Many Malawians fled South Africa early this year after xenophobic attacks on African immigrants. But many quickly found life was no better at home and have returned to South Africa – often illegally and without jobs, and facing the tough task of having to start over. Lameck Masina and Anita Powell file from Johannesburg.
Video

Video Family of American Marine Calls for Release From Iranian Prison

As the crowd of journalists covering the Iran talks swells, so too do the opportunities for media coverage.  Hoping to catch the attention of high-level diplomats, the family of American-Iranian marine Amir Hekmati is in Vienna, pleading for his release from an Iranian prison after nearly 4 years.  VOA’s Heather Murdock reports from Vienna.
Video

Video UK Holds Terror Drill as MPs Mull Tunisia Response

After pledging a tough response to last Friday’s terror attack in Tunisia, which came just days before the 10th anniversary of the bomb attacks on London’s transport network, British security services are shifting their focus to overseas counter-terror operations. VOA's Henry Ridgwell has more.
Video

Video Obama on Cuba: This is What Change Looks Like

President Barack Obama says the United States will soon reopen its embassy in Cuba for the first time since 1961, ending a half-century of isolation. VOA White House correspondent Luis Ramirez reports.
Video

Video Hate Groups Spread Influence Via Internet

Hate groups of various kinds are using the Internet for propaganda and recruitment, and a Jewish human rights organization that monitors these groups, the Simon Wiesenthal Center, says their influence is growing. The messages are different, but the calls to hatred or violence are similar. VOA's Mike O’Sullivan reports.
Video

Video US Silica Sand Mining Surge Worries Illinois Residents, Businesses

Increased domestic U.S. oil and gas production, thanks to advances known as “fracking,” has created a boom for other industries supporting that extraction. Demand for silica sand, used in fracking, could triple over the next five years. In the Midwest state of Illinois, people living near the mines are worried about how increased silica sand mining will affect their businesses and their health. VOA’s Kane Farabaugh has more in this first of a series of reports.
Video

Video Blind Somali Journalist Defies Odds in Mogadishu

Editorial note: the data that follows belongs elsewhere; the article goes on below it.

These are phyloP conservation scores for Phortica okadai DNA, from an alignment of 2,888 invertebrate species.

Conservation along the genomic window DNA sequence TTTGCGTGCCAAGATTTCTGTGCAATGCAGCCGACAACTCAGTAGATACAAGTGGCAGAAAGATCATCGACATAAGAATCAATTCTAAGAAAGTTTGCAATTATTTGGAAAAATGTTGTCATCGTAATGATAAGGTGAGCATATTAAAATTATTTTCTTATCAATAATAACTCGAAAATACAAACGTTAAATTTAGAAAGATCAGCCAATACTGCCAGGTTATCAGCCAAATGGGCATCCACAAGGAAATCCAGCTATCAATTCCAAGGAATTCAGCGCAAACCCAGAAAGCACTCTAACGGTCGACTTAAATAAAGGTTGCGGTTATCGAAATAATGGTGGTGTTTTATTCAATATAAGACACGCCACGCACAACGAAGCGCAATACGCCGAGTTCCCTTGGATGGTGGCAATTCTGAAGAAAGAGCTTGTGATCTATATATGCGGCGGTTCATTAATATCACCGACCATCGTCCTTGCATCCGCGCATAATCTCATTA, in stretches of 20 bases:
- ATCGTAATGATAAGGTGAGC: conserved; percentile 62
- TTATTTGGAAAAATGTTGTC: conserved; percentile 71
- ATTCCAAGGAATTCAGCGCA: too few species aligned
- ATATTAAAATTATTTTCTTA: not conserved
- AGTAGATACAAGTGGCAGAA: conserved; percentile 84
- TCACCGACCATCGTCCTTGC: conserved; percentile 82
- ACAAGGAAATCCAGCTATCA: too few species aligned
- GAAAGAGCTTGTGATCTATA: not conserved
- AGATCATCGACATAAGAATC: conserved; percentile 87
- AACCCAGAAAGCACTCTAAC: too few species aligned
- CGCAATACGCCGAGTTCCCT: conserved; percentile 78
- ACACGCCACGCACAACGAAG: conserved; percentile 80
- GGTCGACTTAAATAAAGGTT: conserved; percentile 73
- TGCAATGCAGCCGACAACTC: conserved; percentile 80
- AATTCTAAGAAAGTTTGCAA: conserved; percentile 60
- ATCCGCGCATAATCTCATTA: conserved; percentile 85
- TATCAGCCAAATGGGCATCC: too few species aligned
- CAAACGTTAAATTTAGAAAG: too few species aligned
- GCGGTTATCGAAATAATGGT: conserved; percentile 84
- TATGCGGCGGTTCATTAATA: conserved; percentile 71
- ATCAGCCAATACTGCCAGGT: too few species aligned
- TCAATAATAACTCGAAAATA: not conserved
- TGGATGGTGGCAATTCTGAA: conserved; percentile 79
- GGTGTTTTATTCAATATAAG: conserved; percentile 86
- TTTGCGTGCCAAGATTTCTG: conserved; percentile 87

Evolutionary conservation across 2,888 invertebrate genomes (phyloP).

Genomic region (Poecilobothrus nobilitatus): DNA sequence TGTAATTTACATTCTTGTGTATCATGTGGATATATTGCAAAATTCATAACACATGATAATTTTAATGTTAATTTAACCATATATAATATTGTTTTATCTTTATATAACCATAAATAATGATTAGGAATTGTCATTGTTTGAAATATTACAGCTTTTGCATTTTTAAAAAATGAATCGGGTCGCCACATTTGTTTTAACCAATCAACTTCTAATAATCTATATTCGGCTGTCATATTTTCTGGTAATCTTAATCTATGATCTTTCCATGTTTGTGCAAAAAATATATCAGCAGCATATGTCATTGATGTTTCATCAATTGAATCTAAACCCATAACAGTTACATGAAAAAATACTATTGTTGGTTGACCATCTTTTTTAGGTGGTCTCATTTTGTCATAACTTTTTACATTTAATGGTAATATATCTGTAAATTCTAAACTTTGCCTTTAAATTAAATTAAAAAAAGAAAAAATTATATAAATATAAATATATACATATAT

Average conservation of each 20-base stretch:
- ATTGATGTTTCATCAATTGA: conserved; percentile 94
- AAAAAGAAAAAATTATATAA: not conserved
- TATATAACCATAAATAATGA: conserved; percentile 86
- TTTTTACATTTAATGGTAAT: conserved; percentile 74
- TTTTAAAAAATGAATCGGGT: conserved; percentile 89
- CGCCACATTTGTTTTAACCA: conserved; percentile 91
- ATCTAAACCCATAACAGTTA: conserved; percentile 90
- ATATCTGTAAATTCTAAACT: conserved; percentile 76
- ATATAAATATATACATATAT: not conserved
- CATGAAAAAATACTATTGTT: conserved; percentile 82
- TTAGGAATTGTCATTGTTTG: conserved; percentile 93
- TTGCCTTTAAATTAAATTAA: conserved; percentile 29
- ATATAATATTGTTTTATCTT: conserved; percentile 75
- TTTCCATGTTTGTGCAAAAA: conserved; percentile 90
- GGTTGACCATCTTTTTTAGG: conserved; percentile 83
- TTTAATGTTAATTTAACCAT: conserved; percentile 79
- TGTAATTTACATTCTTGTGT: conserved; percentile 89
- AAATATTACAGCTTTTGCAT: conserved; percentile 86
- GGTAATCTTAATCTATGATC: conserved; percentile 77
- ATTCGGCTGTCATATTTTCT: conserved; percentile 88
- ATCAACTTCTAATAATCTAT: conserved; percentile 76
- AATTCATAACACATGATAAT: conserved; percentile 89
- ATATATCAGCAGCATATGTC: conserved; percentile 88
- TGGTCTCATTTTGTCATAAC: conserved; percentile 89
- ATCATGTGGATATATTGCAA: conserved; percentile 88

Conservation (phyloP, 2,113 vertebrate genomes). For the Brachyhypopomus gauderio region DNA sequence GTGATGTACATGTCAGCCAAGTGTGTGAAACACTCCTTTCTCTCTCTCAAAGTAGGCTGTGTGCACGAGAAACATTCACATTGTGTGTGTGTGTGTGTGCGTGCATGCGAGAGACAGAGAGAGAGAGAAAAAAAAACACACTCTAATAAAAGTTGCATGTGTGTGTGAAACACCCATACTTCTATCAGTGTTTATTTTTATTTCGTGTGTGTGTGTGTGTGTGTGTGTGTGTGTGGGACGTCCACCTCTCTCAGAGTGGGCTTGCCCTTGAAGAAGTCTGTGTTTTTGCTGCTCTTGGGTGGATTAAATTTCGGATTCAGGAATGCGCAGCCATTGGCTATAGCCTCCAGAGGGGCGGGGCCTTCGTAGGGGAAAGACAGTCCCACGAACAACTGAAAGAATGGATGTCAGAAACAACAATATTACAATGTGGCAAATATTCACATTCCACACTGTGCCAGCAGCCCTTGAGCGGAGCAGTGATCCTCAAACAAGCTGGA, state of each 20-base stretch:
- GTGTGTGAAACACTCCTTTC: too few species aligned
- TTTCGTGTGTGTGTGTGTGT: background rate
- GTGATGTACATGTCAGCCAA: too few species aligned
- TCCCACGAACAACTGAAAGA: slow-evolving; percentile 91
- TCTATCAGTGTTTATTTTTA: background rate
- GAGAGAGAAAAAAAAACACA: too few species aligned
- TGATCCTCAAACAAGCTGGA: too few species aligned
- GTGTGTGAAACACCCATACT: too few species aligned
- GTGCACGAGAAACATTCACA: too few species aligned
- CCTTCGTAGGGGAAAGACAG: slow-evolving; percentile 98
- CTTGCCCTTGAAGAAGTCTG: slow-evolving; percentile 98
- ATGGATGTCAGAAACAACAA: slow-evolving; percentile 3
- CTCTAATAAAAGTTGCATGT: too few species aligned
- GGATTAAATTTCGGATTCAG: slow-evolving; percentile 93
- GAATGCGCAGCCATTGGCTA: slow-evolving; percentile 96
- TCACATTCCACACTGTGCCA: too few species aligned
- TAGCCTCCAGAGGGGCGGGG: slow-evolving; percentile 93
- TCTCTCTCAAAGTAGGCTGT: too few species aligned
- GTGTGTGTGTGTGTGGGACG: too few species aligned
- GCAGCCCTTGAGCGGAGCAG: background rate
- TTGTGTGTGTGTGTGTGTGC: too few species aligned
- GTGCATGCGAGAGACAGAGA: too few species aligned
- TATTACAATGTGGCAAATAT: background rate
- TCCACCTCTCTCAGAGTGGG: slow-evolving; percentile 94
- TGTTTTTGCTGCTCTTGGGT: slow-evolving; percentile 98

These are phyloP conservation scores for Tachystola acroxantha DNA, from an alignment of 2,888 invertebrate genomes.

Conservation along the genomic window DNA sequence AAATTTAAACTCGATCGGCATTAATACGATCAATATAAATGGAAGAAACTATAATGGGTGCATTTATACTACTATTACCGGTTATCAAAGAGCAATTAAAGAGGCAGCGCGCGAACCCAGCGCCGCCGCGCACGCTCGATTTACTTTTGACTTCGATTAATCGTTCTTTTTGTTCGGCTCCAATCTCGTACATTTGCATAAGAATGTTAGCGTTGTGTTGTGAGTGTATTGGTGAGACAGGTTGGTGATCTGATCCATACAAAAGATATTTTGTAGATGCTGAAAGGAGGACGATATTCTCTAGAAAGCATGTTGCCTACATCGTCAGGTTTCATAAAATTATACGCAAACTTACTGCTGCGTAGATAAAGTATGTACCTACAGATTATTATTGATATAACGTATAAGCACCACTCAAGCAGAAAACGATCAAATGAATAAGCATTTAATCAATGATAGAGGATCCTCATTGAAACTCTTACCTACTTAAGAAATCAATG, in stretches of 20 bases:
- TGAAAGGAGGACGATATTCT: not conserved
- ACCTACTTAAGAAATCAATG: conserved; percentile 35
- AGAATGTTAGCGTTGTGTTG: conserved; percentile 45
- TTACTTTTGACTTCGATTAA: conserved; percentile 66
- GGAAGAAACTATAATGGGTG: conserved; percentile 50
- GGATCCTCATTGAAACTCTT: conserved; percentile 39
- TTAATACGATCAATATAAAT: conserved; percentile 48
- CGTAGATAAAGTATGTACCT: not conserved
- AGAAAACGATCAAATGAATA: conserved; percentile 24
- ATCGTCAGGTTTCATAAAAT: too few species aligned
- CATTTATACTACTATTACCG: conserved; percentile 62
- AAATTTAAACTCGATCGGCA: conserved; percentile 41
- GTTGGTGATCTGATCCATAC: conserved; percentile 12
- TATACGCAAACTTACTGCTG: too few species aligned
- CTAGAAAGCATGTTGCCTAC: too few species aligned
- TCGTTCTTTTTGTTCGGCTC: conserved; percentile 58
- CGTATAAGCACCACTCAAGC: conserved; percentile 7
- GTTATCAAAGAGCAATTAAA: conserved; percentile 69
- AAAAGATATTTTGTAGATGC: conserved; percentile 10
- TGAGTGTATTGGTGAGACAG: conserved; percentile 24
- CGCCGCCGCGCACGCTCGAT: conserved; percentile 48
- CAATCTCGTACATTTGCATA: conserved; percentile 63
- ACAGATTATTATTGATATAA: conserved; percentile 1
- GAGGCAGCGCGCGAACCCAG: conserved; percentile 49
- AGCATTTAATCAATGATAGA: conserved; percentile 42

Despite improving security in the last few years, Somalia remains one of the most dangerous countries to be a journalist – even more so for someone who cannot see. Abdulaziz Billow has the story of journalist Abdifatah Hassan Kalgacal, who has been reporting from the Somali capital for the last decade despite being blind.
Video

Video Texas Defies Same-Sex Marriage Ruling

Texas state officials have criticized the US Supreme Court decision giving same-sex couples the right to marry nationwide. The attorney general of Texas says last week's decision did not overrule constitutional "rights of religious liberty," and therefore officials performing wedding services can refuse to perform them for same-sex couples if it is against their religious beliefs. Zlatica Hoke reports on the controversy.
Video

Video Rabbi Hits Road to Heal Jewish-Muslim Relations in France

France is on high alert after last week's terrorist attack near the city Lyon, just six months after deadly Paris shootings. The attack have added new tensions to relations between French Jews and Muslims. France’s Jewish and Muslim communities also share a common heritage, though, and as far as one French rabbi is concerned, they are destined to be friends. From the Paris suburb of La Courneuve, Lisa Bryant reports about Rabbi Michel Serfaty and his friendship bus.
Video

Video Saudi Leaks Expose ‘Checkbook Diplomacy’ In Battle With Iran

Saudi Arabia’s willingness to wield its oil money on the global diplomatic stage appears to have been laid bare, after the website WikiLeaks published tens of thousands of leaked cables from Riyadh’s Ministry of Foreign Affairs. VOA's Henry Ridgwell reports.
Video

Video In Kenya, Police Said to Shoot First, Ask Questions Later

An organization that documents torture and extrajudicial killings says Kenyan police were responsible for 1,252 shooting deaths in five cities, including Nairobi, between 2009 and 2014, representing 67 percent of all gun deaths in the areas reviewed. Gabe Joselow has more from Nairobi.

VOA Blogs